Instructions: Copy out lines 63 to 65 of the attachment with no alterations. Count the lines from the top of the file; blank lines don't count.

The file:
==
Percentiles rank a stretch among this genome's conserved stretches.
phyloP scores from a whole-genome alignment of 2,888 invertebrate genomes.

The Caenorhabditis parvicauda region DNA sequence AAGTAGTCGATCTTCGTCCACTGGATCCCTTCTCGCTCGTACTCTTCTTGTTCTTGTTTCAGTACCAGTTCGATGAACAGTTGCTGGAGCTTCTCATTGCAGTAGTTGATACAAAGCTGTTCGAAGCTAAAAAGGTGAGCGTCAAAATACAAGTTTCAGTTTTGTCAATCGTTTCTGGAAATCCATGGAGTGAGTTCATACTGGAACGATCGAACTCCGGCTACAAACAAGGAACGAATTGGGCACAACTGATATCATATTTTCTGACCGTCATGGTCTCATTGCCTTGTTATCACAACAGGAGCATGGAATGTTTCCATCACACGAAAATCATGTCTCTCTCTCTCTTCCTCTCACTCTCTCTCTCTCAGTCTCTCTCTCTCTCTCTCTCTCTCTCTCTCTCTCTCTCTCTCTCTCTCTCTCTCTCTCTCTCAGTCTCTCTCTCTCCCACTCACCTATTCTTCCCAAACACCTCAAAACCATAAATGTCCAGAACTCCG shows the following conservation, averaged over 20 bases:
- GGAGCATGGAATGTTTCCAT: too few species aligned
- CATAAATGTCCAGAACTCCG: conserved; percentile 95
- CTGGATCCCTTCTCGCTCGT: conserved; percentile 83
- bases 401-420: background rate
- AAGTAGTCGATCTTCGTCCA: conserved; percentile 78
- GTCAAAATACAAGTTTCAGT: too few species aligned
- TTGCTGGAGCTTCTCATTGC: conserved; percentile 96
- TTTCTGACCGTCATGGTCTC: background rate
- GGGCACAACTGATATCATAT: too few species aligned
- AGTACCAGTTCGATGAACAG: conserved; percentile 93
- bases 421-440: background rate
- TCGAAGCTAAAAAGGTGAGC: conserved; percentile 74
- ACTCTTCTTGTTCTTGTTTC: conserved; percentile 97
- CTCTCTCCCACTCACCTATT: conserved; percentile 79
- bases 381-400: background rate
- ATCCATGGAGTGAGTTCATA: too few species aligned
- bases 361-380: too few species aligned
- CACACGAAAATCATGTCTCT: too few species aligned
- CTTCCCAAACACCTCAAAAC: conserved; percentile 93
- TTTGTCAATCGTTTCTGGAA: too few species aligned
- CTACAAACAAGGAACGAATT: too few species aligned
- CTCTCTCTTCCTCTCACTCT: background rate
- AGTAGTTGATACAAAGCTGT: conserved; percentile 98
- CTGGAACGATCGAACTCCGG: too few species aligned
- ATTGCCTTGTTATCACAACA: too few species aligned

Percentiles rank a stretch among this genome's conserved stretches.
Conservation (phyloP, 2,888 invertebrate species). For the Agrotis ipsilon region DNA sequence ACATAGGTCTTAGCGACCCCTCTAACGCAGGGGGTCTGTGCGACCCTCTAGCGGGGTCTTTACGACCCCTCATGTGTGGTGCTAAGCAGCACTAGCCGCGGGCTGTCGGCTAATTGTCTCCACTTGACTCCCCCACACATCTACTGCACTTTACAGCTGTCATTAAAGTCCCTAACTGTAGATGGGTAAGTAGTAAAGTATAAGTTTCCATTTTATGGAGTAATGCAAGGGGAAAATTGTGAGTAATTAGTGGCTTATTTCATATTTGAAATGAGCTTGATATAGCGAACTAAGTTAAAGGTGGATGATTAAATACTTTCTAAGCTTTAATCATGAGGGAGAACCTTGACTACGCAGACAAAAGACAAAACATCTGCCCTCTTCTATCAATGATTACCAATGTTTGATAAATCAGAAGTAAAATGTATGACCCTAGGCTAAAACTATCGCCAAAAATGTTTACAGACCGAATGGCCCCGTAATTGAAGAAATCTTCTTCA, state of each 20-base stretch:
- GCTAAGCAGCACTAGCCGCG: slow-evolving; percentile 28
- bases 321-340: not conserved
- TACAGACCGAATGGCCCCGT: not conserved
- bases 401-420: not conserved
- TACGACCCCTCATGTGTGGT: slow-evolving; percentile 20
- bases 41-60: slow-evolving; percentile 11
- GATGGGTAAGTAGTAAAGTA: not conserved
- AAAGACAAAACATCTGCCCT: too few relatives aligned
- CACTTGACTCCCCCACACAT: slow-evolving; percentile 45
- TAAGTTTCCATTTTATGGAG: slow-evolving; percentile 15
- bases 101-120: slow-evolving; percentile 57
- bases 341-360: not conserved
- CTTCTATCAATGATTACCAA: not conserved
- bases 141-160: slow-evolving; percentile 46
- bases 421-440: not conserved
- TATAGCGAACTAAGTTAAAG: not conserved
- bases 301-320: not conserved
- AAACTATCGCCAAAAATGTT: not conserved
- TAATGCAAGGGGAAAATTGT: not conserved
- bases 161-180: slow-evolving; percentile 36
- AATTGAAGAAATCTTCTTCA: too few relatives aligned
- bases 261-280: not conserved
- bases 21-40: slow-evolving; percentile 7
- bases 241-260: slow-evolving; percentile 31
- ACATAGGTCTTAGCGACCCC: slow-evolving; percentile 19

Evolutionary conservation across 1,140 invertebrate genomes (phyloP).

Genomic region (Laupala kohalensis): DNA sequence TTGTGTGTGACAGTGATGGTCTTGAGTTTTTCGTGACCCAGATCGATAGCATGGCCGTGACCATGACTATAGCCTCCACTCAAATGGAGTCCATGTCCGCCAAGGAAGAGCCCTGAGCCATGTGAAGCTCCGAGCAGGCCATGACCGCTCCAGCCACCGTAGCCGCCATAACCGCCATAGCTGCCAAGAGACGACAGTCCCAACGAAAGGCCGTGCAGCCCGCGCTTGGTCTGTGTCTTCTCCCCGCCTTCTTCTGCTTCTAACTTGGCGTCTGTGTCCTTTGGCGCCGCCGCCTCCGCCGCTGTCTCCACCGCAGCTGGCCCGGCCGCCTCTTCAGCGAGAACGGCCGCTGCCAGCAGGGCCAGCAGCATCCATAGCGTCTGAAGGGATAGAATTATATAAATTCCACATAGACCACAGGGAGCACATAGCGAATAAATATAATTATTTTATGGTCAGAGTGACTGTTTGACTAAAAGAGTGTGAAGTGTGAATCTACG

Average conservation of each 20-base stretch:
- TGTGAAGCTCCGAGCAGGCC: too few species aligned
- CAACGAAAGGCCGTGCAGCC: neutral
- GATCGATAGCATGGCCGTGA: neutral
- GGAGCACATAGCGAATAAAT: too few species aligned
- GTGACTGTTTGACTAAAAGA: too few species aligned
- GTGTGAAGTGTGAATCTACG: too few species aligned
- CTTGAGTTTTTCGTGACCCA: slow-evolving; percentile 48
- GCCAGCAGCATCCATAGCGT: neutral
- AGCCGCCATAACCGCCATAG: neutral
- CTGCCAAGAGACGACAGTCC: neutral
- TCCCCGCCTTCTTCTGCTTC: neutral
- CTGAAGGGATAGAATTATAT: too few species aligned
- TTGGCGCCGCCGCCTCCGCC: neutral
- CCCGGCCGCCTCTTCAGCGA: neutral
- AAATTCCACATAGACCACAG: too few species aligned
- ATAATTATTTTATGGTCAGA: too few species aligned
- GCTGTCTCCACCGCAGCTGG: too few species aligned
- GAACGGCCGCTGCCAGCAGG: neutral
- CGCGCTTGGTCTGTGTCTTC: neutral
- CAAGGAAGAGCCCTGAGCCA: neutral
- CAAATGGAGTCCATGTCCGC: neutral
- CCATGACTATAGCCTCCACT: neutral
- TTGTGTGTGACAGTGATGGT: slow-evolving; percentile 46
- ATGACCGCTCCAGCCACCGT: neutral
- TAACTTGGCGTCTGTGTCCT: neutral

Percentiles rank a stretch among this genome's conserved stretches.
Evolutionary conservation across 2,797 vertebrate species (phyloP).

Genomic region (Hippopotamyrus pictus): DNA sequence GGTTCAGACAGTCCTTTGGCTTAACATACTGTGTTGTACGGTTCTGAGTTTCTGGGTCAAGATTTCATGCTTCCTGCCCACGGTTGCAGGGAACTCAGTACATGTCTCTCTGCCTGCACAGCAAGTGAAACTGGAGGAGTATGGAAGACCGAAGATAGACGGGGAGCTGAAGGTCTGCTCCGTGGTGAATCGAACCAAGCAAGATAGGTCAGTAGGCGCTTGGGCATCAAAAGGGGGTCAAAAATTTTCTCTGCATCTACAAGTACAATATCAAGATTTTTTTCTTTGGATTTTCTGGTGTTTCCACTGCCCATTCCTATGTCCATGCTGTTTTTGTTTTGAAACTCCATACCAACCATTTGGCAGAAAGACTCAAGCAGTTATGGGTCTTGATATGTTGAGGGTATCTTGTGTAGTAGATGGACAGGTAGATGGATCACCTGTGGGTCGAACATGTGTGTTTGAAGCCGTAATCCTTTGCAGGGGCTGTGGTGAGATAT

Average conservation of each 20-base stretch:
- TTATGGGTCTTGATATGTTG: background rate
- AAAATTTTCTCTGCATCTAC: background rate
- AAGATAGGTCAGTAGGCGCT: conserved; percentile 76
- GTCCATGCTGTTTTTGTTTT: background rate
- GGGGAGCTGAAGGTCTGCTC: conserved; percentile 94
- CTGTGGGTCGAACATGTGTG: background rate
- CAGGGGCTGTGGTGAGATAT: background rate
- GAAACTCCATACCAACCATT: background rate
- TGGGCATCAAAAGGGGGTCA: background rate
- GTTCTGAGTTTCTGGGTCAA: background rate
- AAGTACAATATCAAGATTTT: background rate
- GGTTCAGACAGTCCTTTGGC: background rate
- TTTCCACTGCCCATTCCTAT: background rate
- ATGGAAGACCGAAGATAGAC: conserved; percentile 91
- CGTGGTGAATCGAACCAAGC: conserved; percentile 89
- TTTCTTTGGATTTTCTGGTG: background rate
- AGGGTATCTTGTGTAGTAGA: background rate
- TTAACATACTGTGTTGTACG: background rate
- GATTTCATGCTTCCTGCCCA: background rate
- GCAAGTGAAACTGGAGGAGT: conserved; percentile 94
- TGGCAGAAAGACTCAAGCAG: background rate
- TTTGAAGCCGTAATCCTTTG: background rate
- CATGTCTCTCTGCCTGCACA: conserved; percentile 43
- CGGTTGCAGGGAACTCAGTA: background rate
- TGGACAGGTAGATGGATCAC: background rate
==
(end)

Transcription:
- GTGACTGTTTGACTAAAAGA: too few species aligned
- GTGTGAAGTGTGAATCTACG: too few species aligned
- CTTGAGTTTTTCGTGACCCA: slow-evolving; percentile 48